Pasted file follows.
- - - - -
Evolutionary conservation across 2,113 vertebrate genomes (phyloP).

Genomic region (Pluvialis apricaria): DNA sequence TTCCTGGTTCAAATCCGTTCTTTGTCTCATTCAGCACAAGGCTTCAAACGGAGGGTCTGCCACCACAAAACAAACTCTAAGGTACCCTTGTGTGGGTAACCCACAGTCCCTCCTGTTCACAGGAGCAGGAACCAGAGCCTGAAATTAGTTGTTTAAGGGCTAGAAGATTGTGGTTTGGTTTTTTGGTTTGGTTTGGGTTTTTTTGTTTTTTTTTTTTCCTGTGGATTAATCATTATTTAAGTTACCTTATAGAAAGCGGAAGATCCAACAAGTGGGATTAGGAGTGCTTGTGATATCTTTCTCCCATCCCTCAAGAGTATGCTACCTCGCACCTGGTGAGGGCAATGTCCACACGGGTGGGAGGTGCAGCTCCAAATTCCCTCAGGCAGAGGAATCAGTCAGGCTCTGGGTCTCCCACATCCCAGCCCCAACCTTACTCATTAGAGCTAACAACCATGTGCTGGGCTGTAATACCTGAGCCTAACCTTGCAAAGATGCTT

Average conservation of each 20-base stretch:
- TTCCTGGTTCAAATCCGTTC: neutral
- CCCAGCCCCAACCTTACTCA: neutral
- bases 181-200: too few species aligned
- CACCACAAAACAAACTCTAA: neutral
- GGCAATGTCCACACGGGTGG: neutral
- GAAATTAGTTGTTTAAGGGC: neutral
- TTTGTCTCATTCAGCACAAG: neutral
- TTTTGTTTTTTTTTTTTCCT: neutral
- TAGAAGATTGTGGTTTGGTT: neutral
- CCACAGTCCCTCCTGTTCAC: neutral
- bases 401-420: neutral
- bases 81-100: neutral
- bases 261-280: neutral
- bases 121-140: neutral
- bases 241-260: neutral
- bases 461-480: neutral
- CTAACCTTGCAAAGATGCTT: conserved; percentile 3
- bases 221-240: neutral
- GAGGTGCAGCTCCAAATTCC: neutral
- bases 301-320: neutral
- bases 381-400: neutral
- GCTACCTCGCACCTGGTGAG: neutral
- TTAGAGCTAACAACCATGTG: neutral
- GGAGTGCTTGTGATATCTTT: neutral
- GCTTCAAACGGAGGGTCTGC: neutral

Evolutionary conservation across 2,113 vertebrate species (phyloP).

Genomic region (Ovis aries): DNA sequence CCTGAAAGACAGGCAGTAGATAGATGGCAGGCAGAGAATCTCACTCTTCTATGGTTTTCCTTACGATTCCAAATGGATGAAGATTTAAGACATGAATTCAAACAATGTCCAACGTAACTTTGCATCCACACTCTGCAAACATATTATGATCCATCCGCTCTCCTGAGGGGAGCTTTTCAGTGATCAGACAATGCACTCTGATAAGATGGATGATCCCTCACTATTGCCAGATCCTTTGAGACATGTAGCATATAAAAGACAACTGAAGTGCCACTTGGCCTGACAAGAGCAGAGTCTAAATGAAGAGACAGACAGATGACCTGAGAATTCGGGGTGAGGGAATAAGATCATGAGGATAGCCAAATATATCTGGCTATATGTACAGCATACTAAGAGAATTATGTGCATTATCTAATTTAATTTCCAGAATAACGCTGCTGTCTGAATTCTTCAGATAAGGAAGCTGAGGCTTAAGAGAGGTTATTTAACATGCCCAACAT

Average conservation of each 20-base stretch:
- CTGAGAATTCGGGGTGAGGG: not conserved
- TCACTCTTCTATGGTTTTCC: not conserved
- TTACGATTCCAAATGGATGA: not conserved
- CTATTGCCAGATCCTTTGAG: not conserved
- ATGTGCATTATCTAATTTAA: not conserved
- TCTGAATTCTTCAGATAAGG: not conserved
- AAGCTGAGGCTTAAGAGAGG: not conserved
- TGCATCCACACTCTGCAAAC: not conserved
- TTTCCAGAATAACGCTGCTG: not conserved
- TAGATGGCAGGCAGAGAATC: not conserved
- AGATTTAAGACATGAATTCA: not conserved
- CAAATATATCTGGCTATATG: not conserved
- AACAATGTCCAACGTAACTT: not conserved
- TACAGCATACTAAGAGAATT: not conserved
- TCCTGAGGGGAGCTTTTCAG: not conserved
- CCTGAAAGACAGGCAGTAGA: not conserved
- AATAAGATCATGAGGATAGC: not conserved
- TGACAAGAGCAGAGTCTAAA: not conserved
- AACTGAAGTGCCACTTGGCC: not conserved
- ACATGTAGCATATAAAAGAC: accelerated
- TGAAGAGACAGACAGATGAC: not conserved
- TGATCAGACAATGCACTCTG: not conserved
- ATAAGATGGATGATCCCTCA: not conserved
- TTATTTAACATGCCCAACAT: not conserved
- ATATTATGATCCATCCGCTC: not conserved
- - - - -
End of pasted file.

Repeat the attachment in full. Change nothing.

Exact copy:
Evolutionary conservation across 2,113 vertebrate genomes (phyloP).

Genomic region (Pluvialis apricaria): DNA sequence TTCCTGGTTCAAATCCGTTCTTTGTCTCATTCAGCACAAGGCTTCAAACGGAGGGTCTGCCACCACAAAACAAACTCTAAGGTACCCTTGTGTGGGTAACCCACAGTCCCTCCTGTTCACAGGAGCAGGAACCAGAGCCTGAAATTAGTTGTTTAAGGGCTAGAAGATTGTGGTTTGGTTTTTTGGTTTGGTTTGGGTTTTTTTGTTTTTTTTTTTTCCTGTGGATTAATCATTATTTAAGTTACCTTATAGAAAGCGGAAGATCCAACAAGTGGGATTAGGAGTGCTTGTGATATCTTTCTCCCATCCCTCAAGAGTATGCTACCTCGCACCTGGTGAGGGCAATGTCCACACGGGTGGGAGGTGCAGCTCCAAATTCCCTCAGGCAGAGGAATCAGTCAGGCTCTGGGTCTCCCACATCCCAGCCCCAACCTTACTCATTAGAGCTAACAACCATGTGCTGGGCTGTAATACCTGAGCCTAACCTTGCAAAGATGCTT

Average conservation of each 20-base stretch:
- TTCCTGGTTCAAATCCGTTC: neutral
- CCCAGCCCCAACCTTACTCA: neutral
- bases 181-200: too few species aligned
- CACCACAAAACAAACTCTAA: neutral
- GGCAATGTCCACACGGGTGG: neutral
- GAAATTAGTTGTTTAAGGGC: neutral
- TTTGTCTCATTCAGCACAAG: neutral
- TTTTGTTTTTTTTTTTTCCT: neutral
- TAGAAGATTGTGGTTTGGTT: neutral
- CCACAGTCCCTCCTGTTCAC: neutral
- bases 401-420: neutral
- bases 81-100: neutral
- bases 261-280: neutral
- bases 121-140: neutral
- bases 241-260: neutral
- bases 461-480: neutral
- CTAACCTTGCAAAGATGCTT: conserved; percentile 3
- bases 221-240: neutral
- GAGGTGCAGCTCCAAATTCC: neutral
- bases 301-320: neutral
- bases 381-400: neutral
- GCTACCTCGCACCTGGTGAG: neutral
- TTAGAGCTAACAACCATGTG: neutral
- GGAGTGCTTGTGATATCTTT: neutral
- GCTTCAAACGGAGGGTCTGC: neutral

Evolutionary conservation across 2,113 vertebrate species (phyloP).

Genomic region (Ovis aries): DNA sequence CCTGAAAGACAGGCAGTAGATAGATGGCAGGCAGAGAATCTCACTCTTCTATGGTTTTCCTTACGATTCCAAATGGATGAAGATTTAAGACATGAATTCAAACAATGTCCAACGTAACTTTGCATCCACACTCTGCAAACATATTATGATCCATCCGCTCTCCTGAGGGGAGCTTTTCAGTGATCAGACAATGCACTCTGATAAGATGGATGATCCCTCACTATTGCCAGATCCTTTGAGACATGTAGCATATAAAAGACAACTGAAGTGCCACTTGGCCTGACAAGAGCAGAGTCTAAATGAAGAGACAGACAGATGACCTGAGAATTCGGGGTGAGGGAATAAGATCATGAGGATAGCCAAATATATCTGGCTATATGTACAGCATACTAAGAGAATTATGTGCATTATCTAATTTAATTTCCAGAATAACGCTGCTGTCTGAATTCTTCAGATAAGGAAGCTGAGGCTTAAGAGAGGTTATTTAACATGCCCAACAT

Average conservation of each 20-base stretch:
- CTGAGAATTCGGGGTGAGGG: not conserved
- TCACTCTTCTATGGTTTTCC: not conserved
- TTACGATTCCAAATGGATGA: not conserved
- CTATTGCCAGATCCTTTGAG: not conserved
- ATGTGCATTATCTAATTTAA: not conserved
- TCTGAATTCTTCAGATAAGG: not conserved
- AAGCTGAGGCTTAAGAGAGG: not conserved
- TGCATCCACACTCTGCAAAC: not conserved
- TTTCCAGAATAACGCTGCTG: not conserved
- TAGATGGCAGGCAGAGAATC: not conserved
- AGATTTAAGACATGAATTCA: not conserved
- CAAATATATCTGGCTATATG: not conserved
- AACAATGTCCAACGTAACTT: not conserved
- TACAGCATACTAAGAGAATT: not conserved
- TCCTGAGGGGAGCTTTTCAG: not conserved
- CCTGAAAGACAGGCAGTAGA: not conserved
- AATAAGATCATGAGGATAGC: not conserved
- TGACAAGAGCAGAGTCTAAA: not conserved
- AACTGAAGTGCCACTTGGCC: not conserved
- ACATGTAGCATATAAAAGAC: accelerated
- TGAAGAGACAGACAGATGAC: not conserved
- TGATCAGACAATGCACTCTG: not conserved
- ATAAGATGGATGATCCCTCA: not conserved
- TTATTTAACATGCCCAACAT: not conserved
- ATATTATGATCCATCCGCTC: not conserved